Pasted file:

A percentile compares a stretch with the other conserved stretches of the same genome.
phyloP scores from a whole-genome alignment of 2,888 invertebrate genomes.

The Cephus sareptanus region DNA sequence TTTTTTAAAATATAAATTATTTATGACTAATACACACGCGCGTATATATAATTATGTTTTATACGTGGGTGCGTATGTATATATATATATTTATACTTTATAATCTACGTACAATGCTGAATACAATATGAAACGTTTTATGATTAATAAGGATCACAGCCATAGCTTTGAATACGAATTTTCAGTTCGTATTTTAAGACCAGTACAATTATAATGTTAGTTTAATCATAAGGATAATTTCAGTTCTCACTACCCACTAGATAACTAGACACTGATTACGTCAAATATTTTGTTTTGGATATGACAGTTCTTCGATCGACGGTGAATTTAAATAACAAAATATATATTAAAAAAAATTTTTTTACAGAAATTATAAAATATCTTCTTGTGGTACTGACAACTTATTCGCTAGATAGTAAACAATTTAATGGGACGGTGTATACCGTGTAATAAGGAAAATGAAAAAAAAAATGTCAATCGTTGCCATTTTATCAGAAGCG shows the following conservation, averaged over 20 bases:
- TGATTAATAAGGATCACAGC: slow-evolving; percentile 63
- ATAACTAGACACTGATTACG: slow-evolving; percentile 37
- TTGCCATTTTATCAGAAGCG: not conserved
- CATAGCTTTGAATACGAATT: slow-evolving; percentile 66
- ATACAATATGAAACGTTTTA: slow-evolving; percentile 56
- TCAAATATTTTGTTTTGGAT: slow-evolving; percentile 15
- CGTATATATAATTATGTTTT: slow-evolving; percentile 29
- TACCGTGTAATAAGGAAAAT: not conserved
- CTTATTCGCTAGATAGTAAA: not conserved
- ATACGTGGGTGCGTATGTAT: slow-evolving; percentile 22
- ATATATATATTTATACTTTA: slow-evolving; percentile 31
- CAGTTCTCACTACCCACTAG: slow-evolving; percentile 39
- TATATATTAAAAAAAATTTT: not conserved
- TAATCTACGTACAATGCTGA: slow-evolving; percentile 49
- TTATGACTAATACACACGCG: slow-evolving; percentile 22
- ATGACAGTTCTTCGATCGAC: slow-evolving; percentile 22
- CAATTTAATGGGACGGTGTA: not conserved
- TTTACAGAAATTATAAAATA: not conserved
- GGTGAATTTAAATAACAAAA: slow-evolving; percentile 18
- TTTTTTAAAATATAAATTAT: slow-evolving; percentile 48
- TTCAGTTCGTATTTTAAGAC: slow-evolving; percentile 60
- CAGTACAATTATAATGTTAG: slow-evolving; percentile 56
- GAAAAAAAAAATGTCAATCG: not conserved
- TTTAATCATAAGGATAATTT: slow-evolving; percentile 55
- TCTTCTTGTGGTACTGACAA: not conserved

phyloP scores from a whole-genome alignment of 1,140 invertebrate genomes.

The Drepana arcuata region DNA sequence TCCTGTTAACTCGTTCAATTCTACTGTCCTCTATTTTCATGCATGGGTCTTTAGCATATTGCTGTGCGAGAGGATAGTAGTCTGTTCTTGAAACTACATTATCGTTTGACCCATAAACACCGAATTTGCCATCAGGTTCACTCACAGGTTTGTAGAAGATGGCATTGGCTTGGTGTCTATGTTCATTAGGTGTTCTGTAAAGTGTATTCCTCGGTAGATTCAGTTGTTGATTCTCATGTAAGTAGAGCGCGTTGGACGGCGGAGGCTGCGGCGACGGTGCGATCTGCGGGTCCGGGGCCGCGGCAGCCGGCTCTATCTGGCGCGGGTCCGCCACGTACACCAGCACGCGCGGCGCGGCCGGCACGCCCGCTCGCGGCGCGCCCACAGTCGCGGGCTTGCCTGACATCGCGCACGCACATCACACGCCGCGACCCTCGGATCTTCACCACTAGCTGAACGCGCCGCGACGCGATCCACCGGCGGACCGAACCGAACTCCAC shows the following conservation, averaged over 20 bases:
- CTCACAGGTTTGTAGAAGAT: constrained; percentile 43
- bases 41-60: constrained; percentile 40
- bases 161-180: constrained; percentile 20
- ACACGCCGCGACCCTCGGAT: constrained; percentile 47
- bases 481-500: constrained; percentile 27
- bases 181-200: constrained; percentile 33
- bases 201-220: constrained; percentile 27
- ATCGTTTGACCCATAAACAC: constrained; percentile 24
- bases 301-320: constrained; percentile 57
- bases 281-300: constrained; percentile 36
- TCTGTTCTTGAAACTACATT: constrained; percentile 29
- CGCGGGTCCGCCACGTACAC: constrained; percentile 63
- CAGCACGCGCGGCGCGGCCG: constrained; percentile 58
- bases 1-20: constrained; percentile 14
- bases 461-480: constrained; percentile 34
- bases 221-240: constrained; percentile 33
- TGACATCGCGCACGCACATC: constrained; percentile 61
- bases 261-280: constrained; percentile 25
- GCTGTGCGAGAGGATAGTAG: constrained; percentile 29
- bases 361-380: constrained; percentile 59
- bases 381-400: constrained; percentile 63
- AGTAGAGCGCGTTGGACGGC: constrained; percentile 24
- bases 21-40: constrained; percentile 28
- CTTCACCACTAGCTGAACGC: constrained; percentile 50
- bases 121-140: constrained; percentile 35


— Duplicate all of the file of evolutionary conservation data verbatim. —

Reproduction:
A percentile compares a stretch with the other conserved stretches of the same genome.
phyloP scores from a whole-genome alignment of 2,888 invertebrate genomes.

The Cephus sareptanus region DNA sequence TTTTTTAAAATATAAATTATTTATGACTAATACACACGCGCGTATATATAATTATGTTTTATACGTGGGTGCGTATGTATATATATATATTTATACTTTATAATCTACGTACAATGCTGAATACAATATGAAACGTTTTATGATTAATAAGGATCACAGCCATAGCTTTGAATACGAATTTTCAGTTCGTATTTTAAGACCAGTACAATTATAATGTTAGTTTAATCATAAGGATAATTTCAGTTCTCACTACCCACTAGATAACTAGACACTGATTACGTCAAATATTTTGTTTTGGATATGACAGTTCTTCGATCGACGGTGAATTTAAATAACAAAATATATATTAAAAAAAATTTTTTTACAGAAATTATAAAATATCTTCTTGTGGTACTGACAACTTATTCGCTAGATAGTAAACAATTTAATGGGACGGTGTATACCGTGTAATAAGGAAAATGAAAAAAAAAATGTCAATCGTTGCCATTTTATCAGAAGCG shows the following conservation, averaged over 20 bases:
- TGATTAATAAGGATCACAGC: slow-evolving; percentile 63
- ATAACTAGACACTGATTACG: slow-evolving; percentile 37
- TTGCCATTTTATCAGAAGCG: not conserved
- CATAGCTTTGAATACGAATT: slow-evolving; percentile 66
- ATACAATATGAAACGTTTTA: slow-evolving; percentile 56
- TCAAATATTTTGTTTTGGAT: slow-evolving; percentile 15
- CGTATATATAATTATGTTTT: slow-evolving; percentile 29
- TACCGTGTAATAAGGAAAAT: not conserved
- CTTATTCGCTAGATAGTAAA: not conserved
- ATACGTGGGTGCGTATGTAT: slow-evolving; percentile 22
- ATATATATATTTATACTTTA: slow-evolving; percentile 31
- CAGTTCTCACTACCCACTAG: slow-evolving; percentile 39
- TATATATTAAAAAAAATTTT: not conserved
- TAATCTACGTACAATGCTGA: slow-evolving; percentile 49
- TTATGACTAATACACACGCG: slow-evolving; percentile 22
- ATGACAGTTCTTCGATCGAC: slow-evolving; percentile 22
- CAATTTAATGGGACGGTGTA: not conserved
- TTTACAGAAATTATAAAATA: not conserved
- GGTGAATTTAAATAACAAAA: slow-evolving; percentile 18
- TTTTTTAAAATATAAATTAT: slow-evolving; percentile 48
- TTCAGTTCGTATTTTAAGAC: slow-evolving; percentile 60
- CAGTACAATTATAATGTTAG: slow-evolving; percentile 56
- GAAAAAAAAAATGTCAATCG: not conserved
- TTTAATCATAAGGATAATTT: slow-evolving; percentile 55
- TCTTCTTGTGGTACTGACAA: not conserved

phyloP scores from a whole-genome alignment of 1,140 invertebrate genomes.

The Drepana arcuata region DNA sequence TCCTGTTAACTCGTTCAATTCTACTGTCCTCTATTTTCATGCATGGGTCTTTAGCATATTGCTGTGCGAGAGGATAGTAGTCTGTTCTTGAAACTACATTATCGTTTGACCCATAAACACCGAATTTGCCATCAGGTTCACTCACAGGTTTGTAGAAGATGGCATTGGCTTGGTGTCTATGTTCATTAGGTGTTCTGTAAAGTGTATTCCTCGGTAGATTCAGTTGTTGATTCTCATGTAAGTAGAGCGCGTTGGACGGCGGAGGCTGCGGCGACGGTGCGATCTGCGGGTCCGGGGCCGCGGCAGCCGGCTCTATCTGGCGCGGGTCCGCCACGTACACCAGCACGCGCGGCGCGGCCGGCACGCCCGCTCGCGGCGCGCCCACAGTCGCGGGCTTGCCTGACATCGCGCACGCACATCACACGCCGCGACCCTCGGATCTTCACCACTAGCTGAACGCGCCGCGACGCGATCCACCGGCGGACCGAACCGAACTCCAC shows the following conservation, averaged over 20 bases:
- CTCACAGGTTTGTAGAAGAT: constrained; percentile 43
- bases 41-60: constrained; percentile 40
- bases 161-180: constrained; percentile 20
- ACACGCCGCGACCCTCGGAT: constrained; percentile 47
- bases 481-500: constrained; percentile 27
- bases 181-200: constrained; percentile 33
- bases 201-220: constrained; percentile 27
- ATCGTTTGACCCATAAACAC: constrained; percentile 24
- bases 301-320: constrained; percentile 57
- bases 281-300: constrained; percentile 36
- TCTGTTCTTGAAACTACATT: constrained; percentile 29
- CGCGGGTCCGCCACGTACAC: constrained; percentile 63
- CAGCACGCGCGGCGCGGCCG: constrained; percentile 58
- bases 1-20: constrained; percentile 14
- bases 461-480: constrained; percentile 34
- bases 221-240: constrained; percentile 33
- TGACATCGCGCACGCACATC: constrained; percentile 61
- bases 261-280: constrained; percentile 25
- GCTGTGCGAGAGGATAGTAG: constrained; percentile 29
- bases 361-380: constrained; percentile 59
- bases 381-400: constrained; percentile 63
- AGTAGAGCGCGTTGGACGGC: constrained; percentile 24
- bases 21-40: constrained; percentile 28
- CTTCACCACTAGCTGAACGC: constrained; percentile 50
- bases 121-140: constrained; percentile 35